At the other end of the spectrum with values slightly below 0, the markets of Edmonton (-0.6), Calgary (-0.4) and Winnipeg (-0.1) have mortgage payments relative to rent slightly below their long-term average. Similarly, the measure for Vancouver (0.4) is also only marginally above historical norms, despite having the highest absolute level.

Mortgage interest payment to rent

While households compare their monthly mortgage payments and rent when deciding whether to purchase a house, a mortgage payment is not fully comparable to rent.

As such, the part of the mortgage payment that covers principal repayment could be considered as forced saving and increases the household’s net worth. With this in mind, it could make sense for a household to stretch its mortgage payment relative to rent, especially in a low interest rate environment. With this in mind, we consider the size of the first mortgage interest payment relative to rent.

In level, the mortgage interest payment relative to the monthly rent is the highest in Vancouver (1.7), Toronto (1.5), Ottawa (1.1) and Montreal (1.1). Conversely, it is the lowest in Winnipeg (0.7), Edmonton (0.7) and Calgary (0.9).

Compared to the historical average, none of the cities considered have a Z-score that suggests some potential issues. For example, the measure is well below average in Winnipeg, Calgary, Edmonton and Vancouver, while it is slightly above average in Toronto. However, it is important to stress that this situation is because interest rates are at a record low. This means that despite a very high level of mortgage debt, the interest payment on that debt remains low.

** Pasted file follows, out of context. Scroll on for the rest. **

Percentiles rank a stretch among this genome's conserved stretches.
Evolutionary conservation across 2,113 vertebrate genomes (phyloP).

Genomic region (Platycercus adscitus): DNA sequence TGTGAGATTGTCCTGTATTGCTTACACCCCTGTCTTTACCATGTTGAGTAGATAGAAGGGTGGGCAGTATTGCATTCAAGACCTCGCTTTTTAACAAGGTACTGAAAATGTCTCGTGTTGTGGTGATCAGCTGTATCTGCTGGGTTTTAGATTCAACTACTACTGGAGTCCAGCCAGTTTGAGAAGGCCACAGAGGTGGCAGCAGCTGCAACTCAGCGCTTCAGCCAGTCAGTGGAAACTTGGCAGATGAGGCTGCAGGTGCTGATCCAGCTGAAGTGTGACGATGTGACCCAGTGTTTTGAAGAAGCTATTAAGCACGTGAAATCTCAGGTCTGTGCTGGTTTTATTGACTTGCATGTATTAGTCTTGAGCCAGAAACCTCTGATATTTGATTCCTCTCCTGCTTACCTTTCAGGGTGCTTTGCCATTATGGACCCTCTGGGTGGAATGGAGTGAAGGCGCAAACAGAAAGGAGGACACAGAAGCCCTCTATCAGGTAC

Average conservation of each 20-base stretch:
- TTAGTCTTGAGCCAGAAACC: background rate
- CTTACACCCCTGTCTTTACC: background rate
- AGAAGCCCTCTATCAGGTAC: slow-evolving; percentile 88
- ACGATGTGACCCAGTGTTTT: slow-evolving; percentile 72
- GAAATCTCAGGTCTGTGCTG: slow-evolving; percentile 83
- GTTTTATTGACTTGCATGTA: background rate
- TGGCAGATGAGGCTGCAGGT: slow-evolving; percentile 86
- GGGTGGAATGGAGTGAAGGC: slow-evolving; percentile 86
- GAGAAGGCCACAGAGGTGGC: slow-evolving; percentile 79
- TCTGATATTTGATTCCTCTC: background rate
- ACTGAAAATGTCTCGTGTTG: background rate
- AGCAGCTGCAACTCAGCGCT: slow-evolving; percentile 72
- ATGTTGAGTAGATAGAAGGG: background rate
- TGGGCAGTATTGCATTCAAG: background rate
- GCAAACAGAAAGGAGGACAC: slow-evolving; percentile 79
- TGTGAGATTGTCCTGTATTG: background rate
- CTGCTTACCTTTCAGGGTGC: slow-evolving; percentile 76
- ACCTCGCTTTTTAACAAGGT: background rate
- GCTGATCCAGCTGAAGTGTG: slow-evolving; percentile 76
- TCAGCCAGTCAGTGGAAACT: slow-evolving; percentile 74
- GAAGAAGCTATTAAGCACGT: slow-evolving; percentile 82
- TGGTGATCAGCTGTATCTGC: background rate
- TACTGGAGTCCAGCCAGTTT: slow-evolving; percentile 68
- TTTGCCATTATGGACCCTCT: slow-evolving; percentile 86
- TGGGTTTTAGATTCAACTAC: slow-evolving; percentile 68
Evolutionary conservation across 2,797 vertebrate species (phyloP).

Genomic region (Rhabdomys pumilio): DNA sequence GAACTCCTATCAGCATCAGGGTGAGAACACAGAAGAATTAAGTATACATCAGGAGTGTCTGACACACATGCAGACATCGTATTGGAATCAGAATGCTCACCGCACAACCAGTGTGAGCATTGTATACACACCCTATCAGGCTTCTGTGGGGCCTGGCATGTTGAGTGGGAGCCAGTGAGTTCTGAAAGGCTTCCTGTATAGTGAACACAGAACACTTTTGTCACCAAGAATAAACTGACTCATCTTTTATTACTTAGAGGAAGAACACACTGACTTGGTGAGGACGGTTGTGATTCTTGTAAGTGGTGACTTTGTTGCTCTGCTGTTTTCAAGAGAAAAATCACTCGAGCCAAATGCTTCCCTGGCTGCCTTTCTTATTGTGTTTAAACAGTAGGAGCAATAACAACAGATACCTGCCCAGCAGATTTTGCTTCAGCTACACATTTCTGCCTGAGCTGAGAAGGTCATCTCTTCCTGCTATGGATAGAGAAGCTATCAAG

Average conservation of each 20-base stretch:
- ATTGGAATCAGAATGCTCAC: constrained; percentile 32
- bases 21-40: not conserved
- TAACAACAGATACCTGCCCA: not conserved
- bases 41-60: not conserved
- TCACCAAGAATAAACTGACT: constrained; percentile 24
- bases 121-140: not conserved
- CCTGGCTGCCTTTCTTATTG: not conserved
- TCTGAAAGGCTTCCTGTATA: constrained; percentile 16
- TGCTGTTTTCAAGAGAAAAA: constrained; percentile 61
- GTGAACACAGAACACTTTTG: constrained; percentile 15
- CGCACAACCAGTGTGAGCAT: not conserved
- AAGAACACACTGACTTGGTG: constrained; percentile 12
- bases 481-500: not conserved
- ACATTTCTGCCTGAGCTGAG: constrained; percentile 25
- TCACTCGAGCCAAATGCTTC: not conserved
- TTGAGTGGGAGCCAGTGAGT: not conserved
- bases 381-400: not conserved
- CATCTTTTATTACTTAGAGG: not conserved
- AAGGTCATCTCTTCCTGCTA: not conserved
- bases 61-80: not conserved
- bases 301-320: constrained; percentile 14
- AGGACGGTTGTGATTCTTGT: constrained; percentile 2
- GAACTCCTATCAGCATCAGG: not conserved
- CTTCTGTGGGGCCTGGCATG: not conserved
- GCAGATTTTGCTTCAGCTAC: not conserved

The general conclusion from the various valuation metrics is that, if it were not for the extremely low interest rate, most cities in Canada, especially Toronto, Ottawa, Vancouver and Montreal would be in overvalued territory. It means that the main driver for affordability is the record low level of interest rates.

[1] The increased prevalence of remote-working arrangement post-COVID19 pandemic could make such a situation possible, but it is too recent and not yet broadly used to influence the current analysis.
[2] All the cities covered in our study would represent about 50% of Canada’s population.
[3] It is important to note that the house prices average in Vancouver and Toronto is above the $1 million and no longer qualify for the mortgage insurance from CMHC.

Independent Opinion

The views and opinions expressed in this publication are solely and independently those of the author and do not necessarily reflect the views and opinions of any organization or person in any way affiliated with the author including, without limitation, any current or past employers of the author. While reasonable effort was taken to ensure the information and analysis in this publication is accurate, it has been prepared solely for general informational purposes. There are no warranties or representations being provided with respect to the accuracy and completeness of the content in this publication. Nothing in this publication should be construed as providing professional advice on the matters discussed. The author does not assume any liability arising from any form of reliance on this publication.